Five years after the San Antonio Spurs selected him in the second round of the 2011 NBA Draft, they finally brought Davis Bertans forward, and he proved that that extra five-year season was well worth it. It didn’t take long for him to adapt to the NBA, and especially the three-point line, and as a rookie, he hit 39.9% from the outside. Two more seasons of incremental improvement followed—a mix of catch-and-shoot wing trios and the occasional pop-up block—and in his third NBA season, 2018/19, the Bertans hit a brutally efficient .632 FPS. ball role.

Surprisingly, Bertans’ salary was lowered by the Spurs to the Washington Wizards that summer, but that wasn’t a hindrance for him personally. Even the opposite; This was followed by a debut campaign where the Latvian player averaged 15.4 points per game and maintained his 0.628 field goal percentage. His game wasn’t particularly versatile, but he’s very handy at 6’10, with an excellent smash hit, opening speed and mind to look good, and still the occasional chase block in his game.

Just like Robinson, Bertans got his money’s worth. Specifically, it received five years and $80 million, with $69 million guaranteed. And yet, like Robinson, it slipped backwards from there. The first season on the new deal saw their numbers drop overall—most notably, including the three-pointer—and then their second-year low. Bertans struggled with injuries, lost his shot, lost the field goal and was given to the Dallas Mavericks as a purely financial part of the Kristaps Porzingis trade.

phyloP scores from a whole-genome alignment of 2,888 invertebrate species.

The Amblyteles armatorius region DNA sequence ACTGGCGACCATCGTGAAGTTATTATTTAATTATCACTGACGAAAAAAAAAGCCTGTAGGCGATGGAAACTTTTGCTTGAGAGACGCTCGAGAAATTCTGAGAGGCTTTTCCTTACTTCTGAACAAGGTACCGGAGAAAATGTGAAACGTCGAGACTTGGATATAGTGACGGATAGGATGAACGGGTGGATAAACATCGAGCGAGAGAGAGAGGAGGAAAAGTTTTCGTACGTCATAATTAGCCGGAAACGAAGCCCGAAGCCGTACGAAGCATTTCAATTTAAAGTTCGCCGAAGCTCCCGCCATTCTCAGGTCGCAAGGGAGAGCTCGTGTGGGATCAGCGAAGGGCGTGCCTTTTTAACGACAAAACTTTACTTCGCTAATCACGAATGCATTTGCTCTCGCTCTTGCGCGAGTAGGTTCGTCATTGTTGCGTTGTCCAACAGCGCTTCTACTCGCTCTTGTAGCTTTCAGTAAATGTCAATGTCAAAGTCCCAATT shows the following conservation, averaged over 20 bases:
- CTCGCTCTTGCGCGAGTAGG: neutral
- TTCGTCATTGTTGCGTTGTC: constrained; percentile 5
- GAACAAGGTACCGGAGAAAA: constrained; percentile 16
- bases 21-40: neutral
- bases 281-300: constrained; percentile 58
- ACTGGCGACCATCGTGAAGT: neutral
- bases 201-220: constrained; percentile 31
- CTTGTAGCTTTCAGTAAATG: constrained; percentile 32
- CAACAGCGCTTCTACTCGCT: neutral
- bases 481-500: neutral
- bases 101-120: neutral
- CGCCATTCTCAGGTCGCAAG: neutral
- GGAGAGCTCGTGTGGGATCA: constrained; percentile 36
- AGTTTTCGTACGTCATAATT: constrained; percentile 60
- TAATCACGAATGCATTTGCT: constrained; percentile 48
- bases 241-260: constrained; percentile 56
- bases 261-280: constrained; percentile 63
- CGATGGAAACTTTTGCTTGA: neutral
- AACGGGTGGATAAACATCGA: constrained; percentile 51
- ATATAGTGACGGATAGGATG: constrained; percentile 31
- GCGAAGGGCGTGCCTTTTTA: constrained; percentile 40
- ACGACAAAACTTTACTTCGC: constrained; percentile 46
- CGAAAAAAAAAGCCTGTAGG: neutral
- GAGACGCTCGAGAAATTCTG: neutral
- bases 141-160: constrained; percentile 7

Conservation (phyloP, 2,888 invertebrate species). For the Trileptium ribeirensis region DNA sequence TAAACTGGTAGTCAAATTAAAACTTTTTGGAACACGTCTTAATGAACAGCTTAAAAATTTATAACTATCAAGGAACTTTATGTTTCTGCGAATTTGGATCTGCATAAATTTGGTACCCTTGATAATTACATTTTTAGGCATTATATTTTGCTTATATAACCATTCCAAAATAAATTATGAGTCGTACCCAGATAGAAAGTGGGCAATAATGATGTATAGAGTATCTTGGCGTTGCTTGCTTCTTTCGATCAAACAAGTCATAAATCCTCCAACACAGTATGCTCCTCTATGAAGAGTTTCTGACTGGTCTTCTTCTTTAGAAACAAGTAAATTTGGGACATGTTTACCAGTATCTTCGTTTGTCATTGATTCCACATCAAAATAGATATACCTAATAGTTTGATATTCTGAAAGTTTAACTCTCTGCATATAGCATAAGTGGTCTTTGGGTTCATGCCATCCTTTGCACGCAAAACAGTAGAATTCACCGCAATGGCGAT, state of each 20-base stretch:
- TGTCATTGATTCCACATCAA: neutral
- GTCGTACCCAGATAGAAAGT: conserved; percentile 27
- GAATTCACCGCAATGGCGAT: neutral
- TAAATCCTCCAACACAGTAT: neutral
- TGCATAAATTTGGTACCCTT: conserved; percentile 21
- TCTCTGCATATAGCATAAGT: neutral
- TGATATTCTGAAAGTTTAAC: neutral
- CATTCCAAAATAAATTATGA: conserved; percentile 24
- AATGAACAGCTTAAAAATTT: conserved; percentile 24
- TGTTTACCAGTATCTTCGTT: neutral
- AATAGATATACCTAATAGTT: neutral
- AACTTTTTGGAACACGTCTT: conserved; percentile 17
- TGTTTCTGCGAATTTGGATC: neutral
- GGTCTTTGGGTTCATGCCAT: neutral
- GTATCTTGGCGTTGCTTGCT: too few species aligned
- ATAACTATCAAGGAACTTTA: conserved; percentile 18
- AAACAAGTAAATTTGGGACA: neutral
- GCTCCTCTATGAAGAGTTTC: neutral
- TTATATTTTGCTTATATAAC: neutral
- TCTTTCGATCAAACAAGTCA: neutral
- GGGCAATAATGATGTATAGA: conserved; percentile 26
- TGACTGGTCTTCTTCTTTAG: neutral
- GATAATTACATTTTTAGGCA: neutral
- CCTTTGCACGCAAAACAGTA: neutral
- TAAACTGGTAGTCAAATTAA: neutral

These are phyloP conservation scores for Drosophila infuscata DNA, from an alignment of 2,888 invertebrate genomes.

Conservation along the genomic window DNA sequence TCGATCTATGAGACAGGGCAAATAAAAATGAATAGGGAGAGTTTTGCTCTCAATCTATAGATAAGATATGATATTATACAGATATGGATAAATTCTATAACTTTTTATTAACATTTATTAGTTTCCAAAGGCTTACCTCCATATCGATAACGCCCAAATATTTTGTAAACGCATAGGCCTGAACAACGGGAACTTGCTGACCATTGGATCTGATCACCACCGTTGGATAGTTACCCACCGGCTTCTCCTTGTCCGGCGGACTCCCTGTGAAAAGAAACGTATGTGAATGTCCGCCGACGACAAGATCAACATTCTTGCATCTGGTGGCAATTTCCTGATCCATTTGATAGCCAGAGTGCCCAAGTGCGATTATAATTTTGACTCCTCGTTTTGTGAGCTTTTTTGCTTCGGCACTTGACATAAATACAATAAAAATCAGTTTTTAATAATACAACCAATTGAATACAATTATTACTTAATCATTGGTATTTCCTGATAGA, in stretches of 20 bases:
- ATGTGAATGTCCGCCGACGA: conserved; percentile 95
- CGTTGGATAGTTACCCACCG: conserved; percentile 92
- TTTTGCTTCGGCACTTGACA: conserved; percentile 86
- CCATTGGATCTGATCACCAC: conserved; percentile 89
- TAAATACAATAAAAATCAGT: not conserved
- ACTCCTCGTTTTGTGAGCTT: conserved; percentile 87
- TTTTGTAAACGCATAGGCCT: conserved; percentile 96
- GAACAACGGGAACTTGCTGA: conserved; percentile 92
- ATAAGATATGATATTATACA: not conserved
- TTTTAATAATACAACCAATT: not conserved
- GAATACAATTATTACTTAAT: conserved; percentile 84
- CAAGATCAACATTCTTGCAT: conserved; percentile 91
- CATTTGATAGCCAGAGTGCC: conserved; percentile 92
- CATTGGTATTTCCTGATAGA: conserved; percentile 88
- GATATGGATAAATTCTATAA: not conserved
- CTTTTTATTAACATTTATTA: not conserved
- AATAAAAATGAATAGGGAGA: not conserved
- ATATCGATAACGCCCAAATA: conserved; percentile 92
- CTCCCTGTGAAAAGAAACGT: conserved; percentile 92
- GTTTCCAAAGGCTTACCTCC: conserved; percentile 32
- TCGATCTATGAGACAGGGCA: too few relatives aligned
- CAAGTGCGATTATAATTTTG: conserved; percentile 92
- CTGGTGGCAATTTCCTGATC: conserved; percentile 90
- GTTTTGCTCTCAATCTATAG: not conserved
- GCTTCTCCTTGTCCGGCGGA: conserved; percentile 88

Since then, Bertans has mostly been out of rotation. He’s played just 170 minutes in 17 games so far in this campaign, the twelfth highest on the team, and his impact can be just as surprising. Some nights, he’ll take a few shots and get a nice infusion from the bench. Some other nights he’ll miss a few shots and fans will wonder what the team paid for. And most nights, it seems, he doesn’t play at all.

Herein lies the danger of the shooting specialist. Their effects depend on their shots, and that shot depends on many other things. Of course all players are susceptible to injury, but especially action shooters (and if a shooter isn’t a quality action shooter then he’s probably not an NBA-level shooting expert). The quality of their appearance is also not something they can control much because they don’t create with their hands, and the foundation of their value is fragile, given their insignificant influence elsewhere on the pitch.

For a time, Bertans had the youthful advantage and the occasional heartbreaking moment of defense that allowed both hope and anticipation for its future. For a time Duncan Robinson’s services were very cheap and it all came in huge profits. But in high-level sports, things are unstable – an injury, a fall, a change of status, and all of a sudden there’s a surplus of specialists.